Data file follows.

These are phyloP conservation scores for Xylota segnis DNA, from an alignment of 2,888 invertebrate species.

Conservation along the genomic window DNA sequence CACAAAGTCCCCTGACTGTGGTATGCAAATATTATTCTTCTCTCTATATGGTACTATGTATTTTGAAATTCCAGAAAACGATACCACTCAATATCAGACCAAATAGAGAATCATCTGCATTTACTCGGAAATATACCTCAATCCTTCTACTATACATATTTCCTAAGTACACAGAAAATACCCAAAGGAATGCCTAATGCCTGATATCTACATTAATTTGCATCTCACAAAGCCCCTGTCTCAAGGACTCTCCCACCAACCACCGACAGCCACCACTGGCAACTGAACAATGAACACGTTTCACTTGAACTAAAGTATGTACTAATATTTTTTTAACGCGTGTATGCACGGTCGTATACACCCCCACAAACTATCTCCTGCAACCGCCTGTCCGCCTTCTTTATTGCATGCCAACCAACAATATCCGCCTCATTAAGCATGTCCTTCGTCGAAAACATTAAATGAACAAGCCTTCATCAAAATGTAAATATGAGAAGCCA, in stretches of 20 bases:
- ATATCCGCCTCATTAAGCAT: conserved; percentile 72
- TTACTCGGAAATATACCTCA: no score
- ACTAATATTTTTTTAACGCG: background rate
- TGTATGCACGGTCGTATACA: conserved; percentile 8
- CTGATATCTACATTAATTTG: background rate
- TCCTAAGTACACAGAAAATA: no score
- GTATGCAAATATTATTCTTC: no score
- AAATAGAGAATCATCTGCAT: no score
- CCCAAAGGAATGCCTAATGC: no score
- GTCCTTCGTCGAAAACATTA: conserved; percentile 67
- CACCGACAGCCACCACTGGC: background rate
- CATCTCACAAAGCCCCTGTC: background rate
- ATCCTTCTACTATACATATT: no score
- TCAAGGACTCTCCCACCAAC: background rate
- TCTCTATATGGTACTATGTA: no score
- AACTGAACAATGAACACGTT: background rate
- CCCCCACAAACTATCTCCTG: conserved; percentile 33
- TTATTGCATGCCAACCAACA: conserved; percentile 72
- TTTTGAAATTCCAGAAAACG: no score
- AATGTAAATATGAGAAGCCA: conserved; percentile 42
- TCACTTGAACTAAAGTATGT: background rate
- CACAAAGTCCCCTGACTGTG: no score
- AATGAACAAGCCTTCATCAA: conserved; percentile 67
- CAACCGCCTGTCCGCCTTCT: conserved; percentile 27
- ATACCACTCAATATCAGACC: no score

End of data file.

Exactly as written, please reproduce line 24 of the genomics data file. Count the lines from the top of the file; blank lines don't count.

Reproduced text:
- CACAAAGTCCCCTGACTGTG: no score